“This new policy includes significant new fire prevention rules for utility poles and wires, including major new rules for vegetation management,” said CPUC President Michael Picker. “The map includes a broader definition of fire threat and also shows how dramatically climate impacts are increasing fire risks — land that is covered in the elevated, high and tree mortality fire hazard areas has grown from 31,000 square miles to 70,000 square miles. That’s 44 percent of California’s total land area.”
Responding to this risk isn’t limited to utilities. Amid the ever-growing threat of climate change and the wildfires it provokes, there’s a parallel conversation taking place on how new deployments of distributed energy resources and other grid edge technologies can aid in fire prevention and disaster resilience.
For instance, as fires tore through Northern California the islanded microgrid at Stone Edge Farm near Sonoma operated independently for 10 days as the flames — which may have been caused by power line neglect and deferred maintenance — knocked out power nearby.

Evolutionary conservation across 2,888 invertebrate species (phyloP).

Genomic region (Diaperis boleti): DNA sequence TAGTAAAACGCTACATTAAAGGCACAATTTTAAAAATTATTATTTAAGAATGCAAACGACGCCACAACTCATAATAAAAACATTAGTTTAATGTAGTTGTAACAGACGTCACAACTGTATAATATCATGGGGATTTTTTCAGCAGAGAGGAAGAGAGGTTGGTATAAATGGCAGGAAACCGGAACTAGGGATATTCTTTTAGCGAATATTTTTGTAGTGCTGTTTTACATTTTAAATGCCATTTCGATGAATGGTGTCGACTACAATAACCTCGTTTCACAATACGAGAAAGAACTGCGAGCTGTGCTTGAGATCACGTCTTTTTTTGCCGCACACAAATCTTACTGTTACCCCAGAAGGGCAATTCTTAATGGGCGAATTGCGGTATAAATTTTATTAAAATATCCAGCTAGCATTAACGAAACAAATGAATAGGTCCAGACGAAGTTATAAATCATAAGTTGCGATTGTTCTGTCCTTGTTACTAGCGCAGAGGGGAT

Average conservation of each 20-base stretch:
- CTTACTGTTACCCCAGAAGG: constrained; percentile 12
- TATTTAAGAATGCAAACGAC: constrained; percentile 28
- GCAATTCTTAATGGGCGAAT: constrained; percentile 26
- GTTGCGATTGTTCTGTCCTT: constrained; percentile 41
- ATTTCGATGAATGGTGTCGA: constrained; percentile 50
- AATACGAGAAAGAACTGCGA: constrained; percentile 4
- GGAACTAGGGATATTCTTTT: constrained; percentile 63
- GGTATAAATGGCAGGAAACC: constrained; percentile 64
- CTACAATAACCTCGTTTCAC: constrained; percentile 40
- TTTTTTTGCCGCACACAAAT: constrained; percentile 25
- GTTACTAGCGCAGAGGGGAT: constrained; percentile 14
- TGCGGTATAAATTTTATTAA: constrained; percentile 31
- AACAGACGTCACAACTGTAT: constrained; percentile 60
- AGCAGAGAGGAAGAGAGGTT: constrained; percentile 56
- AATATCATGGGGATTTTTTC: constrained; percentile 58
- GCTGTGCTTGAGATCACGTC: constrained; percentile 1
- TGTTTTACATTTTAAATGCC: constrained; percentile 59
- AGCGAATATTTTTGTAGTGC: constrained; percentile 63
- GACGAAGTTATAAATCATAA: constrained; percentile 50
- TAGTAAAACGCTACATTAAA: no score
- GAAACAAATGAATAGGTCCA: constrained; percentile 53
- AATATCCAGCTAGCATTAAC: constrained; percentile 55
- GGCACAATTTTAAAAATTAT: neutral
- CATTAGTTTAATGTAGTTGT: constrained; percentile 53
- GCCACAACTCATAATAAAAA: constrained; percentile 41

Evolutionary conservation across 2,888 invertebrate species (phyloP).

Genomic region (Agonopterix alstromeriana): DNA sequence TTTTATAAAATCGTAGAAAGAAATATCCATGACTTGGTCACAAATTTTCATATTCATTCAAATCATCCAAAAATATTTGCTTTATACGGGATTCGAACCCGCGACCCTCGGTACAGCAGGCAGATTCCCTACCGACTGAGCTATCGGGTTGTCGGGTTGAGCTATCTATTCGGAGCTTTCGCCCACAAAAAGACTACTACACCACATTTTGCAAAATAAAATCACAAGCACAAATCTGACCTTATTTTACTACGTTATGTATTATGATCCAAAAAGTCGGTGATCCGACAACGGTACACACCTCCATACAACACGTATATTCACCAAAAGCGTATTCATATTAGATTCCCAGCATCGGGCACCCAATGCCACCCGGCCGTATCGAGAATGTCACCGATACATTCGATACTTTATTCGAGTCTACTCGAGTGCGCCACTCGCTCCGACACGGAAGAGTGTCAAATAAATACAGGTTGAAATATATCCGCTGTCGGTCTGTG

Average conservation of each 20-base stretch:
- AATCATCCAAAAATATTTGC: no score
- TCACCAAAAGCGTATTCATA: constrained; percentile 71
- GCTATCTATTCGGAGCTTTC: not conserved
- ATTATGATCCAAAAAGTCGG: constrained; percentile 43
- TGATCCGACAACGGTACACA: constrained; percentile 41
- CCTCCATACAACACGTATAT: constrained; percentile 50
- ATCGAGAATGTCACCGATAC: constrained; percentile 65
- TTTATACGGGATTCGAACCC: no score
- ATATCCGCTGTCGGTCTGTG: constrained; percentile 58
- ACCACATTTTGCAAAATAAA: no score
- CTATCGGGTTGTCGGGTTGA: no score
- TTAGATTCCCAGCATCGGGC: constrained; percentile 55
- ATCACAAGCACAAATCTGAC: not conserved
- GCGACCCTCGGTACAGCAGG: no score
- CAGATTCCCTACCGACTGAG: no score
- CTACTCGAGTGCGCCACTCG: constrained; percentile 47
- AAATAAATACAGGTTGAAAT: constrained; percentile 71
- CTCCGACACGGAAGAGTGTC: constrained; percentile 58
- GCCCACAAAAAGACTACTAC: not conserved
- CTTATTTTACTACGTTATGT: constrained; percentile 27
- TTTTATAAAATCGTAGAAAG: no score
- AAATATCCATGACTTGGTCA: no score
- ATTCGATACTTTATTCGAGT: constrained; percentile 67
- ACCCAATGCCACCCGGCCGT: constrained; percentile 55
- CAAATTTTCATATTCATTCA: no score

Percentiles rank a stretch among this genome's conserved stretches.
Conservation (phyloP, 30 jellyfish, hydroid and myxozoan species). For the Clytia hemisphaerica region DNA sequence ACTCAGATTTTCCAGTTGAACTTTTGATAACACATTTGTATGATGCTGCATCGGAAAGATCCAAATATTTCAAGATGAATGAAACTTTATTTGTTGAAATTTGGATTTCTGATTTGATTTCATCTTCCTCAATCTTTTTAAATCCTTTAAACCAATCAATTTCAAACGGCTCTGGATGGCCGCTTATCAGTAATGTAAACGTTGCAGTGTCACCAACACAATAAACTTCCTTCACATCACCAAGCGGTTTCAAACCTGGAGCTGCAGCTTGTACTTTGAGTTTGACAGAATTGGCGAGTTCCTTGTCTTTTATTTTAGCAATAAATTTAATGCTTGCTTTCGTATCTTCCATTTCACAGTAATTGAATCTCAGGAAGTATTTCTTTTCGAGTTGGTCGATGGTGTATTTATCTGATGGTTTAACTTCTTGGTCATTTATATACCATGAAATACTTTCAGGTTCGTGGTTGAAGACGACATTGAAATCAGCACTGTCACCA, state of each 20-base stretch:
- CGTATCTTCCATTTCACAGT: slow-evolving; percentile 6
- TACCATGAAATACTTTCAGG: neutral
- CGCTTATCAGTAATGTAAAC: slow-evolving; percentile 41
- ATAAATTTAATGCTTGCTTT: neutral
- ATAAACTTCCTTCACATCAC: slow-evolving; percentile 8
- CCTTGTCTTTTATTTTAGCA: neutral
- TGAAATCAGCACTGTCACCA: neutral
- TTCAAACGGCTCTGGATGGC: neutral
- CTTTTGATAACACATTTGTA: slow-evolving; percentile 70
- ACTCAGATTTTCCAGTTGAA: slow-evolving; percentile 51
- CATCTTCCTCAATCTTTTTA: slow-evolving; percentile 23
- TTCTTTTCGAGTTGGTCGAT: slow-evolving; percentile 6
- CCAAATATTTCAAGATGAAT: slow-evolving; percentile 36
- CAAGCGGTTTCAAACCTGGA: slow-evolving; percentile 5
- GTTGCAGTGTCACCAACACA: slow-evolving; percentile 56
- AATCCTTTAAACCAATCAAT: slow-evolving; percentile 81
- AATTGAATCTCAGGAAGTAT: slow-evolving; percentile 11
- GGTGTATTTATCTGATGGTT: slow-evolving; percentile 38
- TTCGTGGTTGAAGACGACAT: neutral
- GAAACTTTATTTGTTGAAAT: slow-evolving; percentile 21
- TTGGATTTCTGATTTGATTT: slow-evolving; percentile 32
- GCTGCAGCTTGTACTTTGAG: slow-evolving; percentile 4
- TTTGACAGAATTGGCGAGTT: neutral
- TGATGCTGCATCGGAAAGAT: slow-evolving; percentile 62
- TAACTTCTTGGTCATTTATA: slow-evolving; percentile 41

The Stone Edge microgrid features 300 kilowatts of rooftop solar, a microturbine, hydrogen fuel cells and battery storage with real time monitoring and control, which successfully enabled the system to go into island mode. SimpliPhi Power's non-toxic batteries were credited for reducing the microgrid’s risk of catching fire, and other takeaways are now informing how the farm can serve as a community shelter in future. Examples such as this offer valuable insights on how energy stakeholders in California, and other parts of the country, can prepare for and manage disasters.
Coincidentally, while SimpliPhi batteries kept Stone Edge Farm in operation up north, SimpliPhi employees recently had to evacuate their headquarters and homes in Ojai, California further south as the Thomas Fire swept through the area. CEO Catherine Von Burg wrote a note to the company’s supporters last week that the fires have only strengthened their resolve to deliver robust distributed energy solutions.
“Our experience has only served to renew our commitment to making sure that every person worldwide has the ability to generate his or her own power, store it, and take it with them, on their terms,” she said. “Needless to say, we're returning to the office with an ever greater passion to effect change and create energy security, even in the face of catastrophic fires and ensuing power outages, than ever before.”